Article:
An international conference of the Institute for German Culture and History of Southeast Europe at the Ludwig-Maximilians-University Munich (IKGS) and the National Yuriy Fedkovych University Chernivtsi/Czernivtsi, Ukraine.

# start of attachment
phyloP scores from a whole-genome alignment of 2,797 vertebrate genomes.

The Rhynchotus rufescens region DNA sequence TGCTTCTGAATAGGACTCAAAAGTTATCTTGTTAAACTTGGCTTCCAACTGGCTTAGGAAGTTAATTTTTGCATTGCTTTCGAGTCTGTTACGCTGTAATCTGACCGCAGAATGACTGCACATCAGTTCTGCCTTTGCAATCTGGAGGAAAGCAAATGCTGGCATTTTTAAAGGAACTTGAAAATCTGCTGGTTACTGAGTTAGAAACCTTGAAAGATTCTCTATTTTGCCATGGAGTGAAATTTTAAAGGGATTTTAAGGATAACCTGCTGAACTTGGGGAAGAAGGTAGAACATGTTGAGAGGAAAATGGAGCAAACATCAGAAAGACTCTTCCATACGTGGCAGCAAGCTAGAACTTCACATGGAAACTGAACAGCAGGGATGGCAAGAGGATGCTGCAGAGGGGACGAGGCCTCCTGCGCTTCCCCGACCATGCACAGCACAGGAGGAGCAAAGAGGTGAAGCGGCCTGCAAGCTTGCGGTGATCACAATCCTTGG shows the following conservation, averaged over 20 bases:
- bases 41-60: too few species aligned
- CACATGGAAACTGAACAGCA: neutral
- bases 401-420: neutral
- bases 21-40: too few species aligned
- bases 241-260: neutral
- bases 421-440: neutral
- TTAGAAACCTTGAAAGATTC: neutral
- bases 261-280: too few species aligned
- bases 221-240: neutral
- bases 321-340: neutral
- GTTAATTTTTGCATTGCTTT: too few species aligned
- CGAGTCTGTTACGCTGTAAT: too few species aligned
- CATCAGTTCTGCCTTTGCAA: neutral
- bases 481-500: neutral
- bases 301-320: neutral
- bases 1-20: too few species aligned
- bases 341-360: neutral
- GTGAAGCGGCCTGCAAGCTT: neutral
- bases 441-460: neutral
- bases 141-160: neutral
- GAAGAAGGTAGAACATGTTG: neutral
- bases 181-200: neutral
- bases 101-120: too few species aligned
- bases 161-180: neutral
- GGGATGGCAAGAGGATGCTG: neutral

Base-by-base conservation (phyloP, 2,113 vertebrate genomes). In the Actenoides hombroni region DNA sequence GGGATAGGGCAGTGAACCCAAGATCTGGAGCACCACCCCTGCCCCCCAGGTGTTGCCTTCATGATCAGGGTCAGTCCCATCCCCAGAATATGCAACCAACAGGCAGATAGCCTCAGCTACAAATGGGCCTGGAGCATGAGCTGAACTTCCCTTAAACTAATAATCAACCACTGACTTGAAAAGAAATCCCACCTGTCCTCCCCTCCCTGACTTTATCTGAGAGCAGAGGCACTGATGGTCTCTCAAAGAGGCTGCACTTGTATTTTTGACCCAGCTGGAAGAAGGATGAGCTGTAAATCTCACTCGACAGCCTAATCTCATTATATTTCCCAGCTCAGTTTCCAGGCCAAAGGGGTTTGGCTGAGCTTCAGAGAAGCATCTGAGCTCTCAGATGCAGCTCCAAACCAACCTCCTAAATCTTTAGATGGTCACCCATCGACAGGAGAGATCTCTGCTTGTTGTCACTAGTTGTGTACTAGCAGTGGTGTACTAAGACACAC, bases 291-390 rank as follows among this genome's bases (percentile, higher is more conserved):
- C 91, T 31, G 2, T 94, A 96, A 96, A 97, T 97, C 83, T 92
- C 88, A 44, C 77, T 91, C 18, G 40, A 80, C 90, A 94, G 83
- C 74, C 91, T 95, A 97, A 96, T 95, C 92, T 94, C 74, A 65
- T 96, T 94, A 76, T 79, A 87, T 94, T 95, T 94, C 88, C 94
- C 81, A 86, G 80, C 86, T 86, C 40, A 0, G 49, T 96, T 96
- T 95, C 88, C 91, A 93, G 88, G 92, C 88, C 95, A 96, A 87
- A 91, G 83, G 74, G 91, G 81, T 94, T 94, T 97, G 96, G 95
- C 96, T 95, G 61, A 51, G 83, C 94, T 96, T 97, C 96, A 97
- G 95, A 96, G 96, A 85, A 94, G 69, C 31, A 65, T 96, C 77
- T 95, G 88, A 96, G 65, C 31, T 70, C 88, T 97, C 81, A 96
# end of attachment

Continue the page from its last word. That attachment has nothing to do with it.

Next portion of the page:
The conference and its scholarly objective have acquired a topicality that was barely anticiapted at the time of its conception. Against the background of the events in Ukraine in recent months and the related processes, the course or even end of which is not yet foreseeable today, the need for exchange on the history of war and conflict and its consequences in the Central and Eastern European border region seems more urgent than ever. The academic view of the First World War inevitably leads—especially at a conference in Ukraine—to the question of what connections exist between the impulses that triggered the war historically, and the current military and propaganda conflicts. With this event, the organizers would like to send a signal that cooperation and willingness to engage in dialogue in the humanities always have value and contribute to understanding. The international discussion about national historiographies is a basic prerequisite for understanding others. Cultural and historical studies shape the cultural memory of a nation - through cultures of commemoration and subsequently through curricula used in schools and universities, which make an impression on the population at an early stage. This influence on identity formation is significant, but can also—if it is largely unreflective and without contextualization—contribute to the consolidation of stereotypes. The conference will therefore also deliberately put confrontational historiographies up for discussion. Conference Objectives: The conference aims to examine the dilemmas between national, state and cultural orientation in the population groups of the regions of Bukovina, Galicia and Bessarabia that arose as a consequence of the First World War. An interdisciplinary set of tools (cultural studies, historical research, literary studies, philology, geography, political science) will take into account the complex situation in the Carpathian region, which is characterized by multi-ethnicity as well as denominaltional and linguistic diversity. The focus on the population of these three historically and closely connected regions will allow for an in-depth presentation of the effects of the war and their representations in journalism and historiography. Both Russian and Austro-Hungarian perspectives on the situation and development of the German, Jewish, Polish, Romanian, Ukrainian, Moldovan, and Gagauz populations during World War I are represented in the conference program. As many perspectives as possible on the regions covered and their populations will be comparatively juxtaposed and considered from the perspective of the history of interdependence. The conference also aims, in particular, to link scholars located in the area of study more closely with academic institutions and actors from countries of the European Union and in this way to bring together different discourse traditions and bring the scholarly dialogue up to date. Conceptual Considerations: Research on World War I has received an enormous boost from the 100th anniversary of the onset of the war: In addition to expanding the scope to include pan-European and global access, which is shaped by the history of entanglements or memorial cultures, it is becoming apparent, especially in the relevant syntheses, that the situation on the "Eastern Front" or in the East-Central and Southeast European "hinterland" is significantly underrepresented (e.g. Münkler 2013; Piper 2013; March 2014). The focus of events and publications that dealt with the war in the East was primarily on northeastern Europe or the Balkans. The "in-between space" of the historical regions of Bukovina, Galicia, and Bessarabia—the southern flank of the "Bloodlands" (Snyder 2010), as it were—which was massively affected by the war and its aftermath has been addressed only in passing (e.g. Dornik, Walleczek-Fritz, Wedrac 2014; Osteuropa 2-4, 2014; Eisfeld, Maier 2014). The "Divided Loyalties" conference is a contribution towards filling this research gap. Contrary to common perception, the location between the great empires—Austria-Hungary, Russia or the Soviet Union, the German Empire and the Ottoman Empire—allowed this space to become an epicenter of the war and its long-term effects: During and after World War I, the regions under discussion underwent radical political-administrative restructuring and a related cultural reorientation. The lack of consideration about the complex situation—regarding the population in the course of the reorganization of East Central and Southeastern Europe during and after World War I—led to an unfortunate outcome in the newly established states, which in the long run resulted in a series of frozen conflicts and further wars. With the outbreak of the First World War and the declarations of war, as well as peace agreements made in due course, many population groups in Bukovina, Galicia and Bessarabia found themselves on the "wrong" side of the front or were forced to choose between "father state" and "mother nation". Romanians, Ukrainians, Germans, Jews and Poles often faced their "co-nationals" on the other side of the front. National affinities had to subordinate themselves to state loyalties, which the historical effect of the war demanded of them. Assignment to one group was not always clear-cut—the wartime situation triggered a political dynamic that forced individuals to choose a single affiliation. Jews of the region found themselves in an even more problematic position, often denied loyalty to the states for which they fought. The feeling that they were not allowed to be part of the wartime society of solidarity can be interpreted as a significant catalyst for the Zionist idea. For the political actors and cultural representatives of the various groups, a disintegration of the empires dominating the space was beyond the realm of the imaginable and the sayable, so that the actual consequences of the war—the partition of Austria-Hungary, the rapidly failed attempts at state-building in Bessarabia and in areas inhabited by Ukrainians (Ukrainian People's Republic, West Ukrainian People's Republic) as well as the expansion of Romania (Bukovina, Bessarabia) or the establishment of the Second Polish Republic (Galicia)—hardly represented a realistic political option in public discourses before 1917-18. Accordingly, opportunities to establish or expand nation-states were seized spontaneously and without preparation. In addition to these divergent, parallel, partly competing, partly compatible patterns of orientation between nation and state, questions of denominational and regional affiliation also played a significant role. The war, the suffering and death associated with it, but also the discourses and conflicts of loyalty already mentioned, also affected ways of thinking and behavior patterns among the population, as well as everyday life dominated by the war. The space formed by the historical regions of Bukovina, Galicia and Bessarabia represents an excellent case study for an in-depth analysis of this complex situation, which was undergoing accelerated change in the years between 1914 and 1918. The "Divided Loyalties" conference sets for itself this task. The conference venue, Czernowitz, Ukraine, is particularly well suited to the conference's objectives. In the historical and cultural center of Bukovina, traces of its multi-ethnic, multi-denominational and multicultural character can still be found today, so that the direct and indirect effects on both majority and minority groups in this area can be traced particularly well. Moreover, Bukovina, which bordered on the Russian Empire, was, as a theater of war, a focal point of the Eastern Front in World War I—the provincial capital of Czernowitz was occupied three times between 1914 and 1917 by Russian units or recaptured by troops of the Central Powers. The fact that Ukrainian, Moldovan, Russian, Polish, Romanian, Croatian, Austrian and German scholars are coming together here, of all places, and under the circumstances prevailing today, in order to exchange views on the past—which is not so distant in the historical consciousness—and to discuss it constructively, promotes the realization of the conference objectives mentioned at the beginning. The First World War was a turning point in history and a political, social and cultural caesura, which led to drastic changes as a result of the reorganization that took place in 1918, especially in the former eastern crown lands of the Habsburg Monarchy. The organizers have been able to attract both proven international experts and young scholars to this topic, who are devoting themselves to this field of research. The complexity of the various historical images of the First World War is also the focus of the introductory panels. In six contributions, the national perspectives on the war in the region will be discussed critically, the psychological mood in Austria-Hungary and Russia at the time will be examined, and the experiences of Germans, Jews, Russians, Ukrainians, Romanians and Moldovans will be discussed. Another set of topics includes war experiences and memories in fictional and non-fictional literature. Eyewitness accounts and war diaries by soldiers, deportees, or authors, as well as representations of war and military paradigms in prose works by German-language, Yiddish, Polish, Romanian, and Ukrainian authors from Bukovina and Galicia demonstrate one thing: that the region was and is also a discursive space that generated narratives that continue to have an impact through their reception today as well as in the European context. Other contributions deal selectively with legal, religious and ethnic issues related to the course of the war. The supporting program is an integral part of the conference. It also focuses on the First World War. City and regional history will be conveyed as well as the perception and reception of the First World War from the point of view of national groups will be discussed in talks with representatives of the German, Jewish, Ukrainian, Romanian and Polish cultural venues (Volkshäuser) that still exist today. An excursion planned after the lectures will take the participants to war sites in the region and bring them into contact with different representations of commemorative culture. Cooperation and sustainability: In cooperation with the Yuri Fedkovych University of Czernowitz, the IKGS has already been able to realize various conferences and projects in Bukovina in recent years. Against the background of this successful cooperation and a cooperation agreement between the two organizers that has been in place since May 2014, the conference in May 2015 will consolidate already existing structures of academic exchange and open up new perspectives.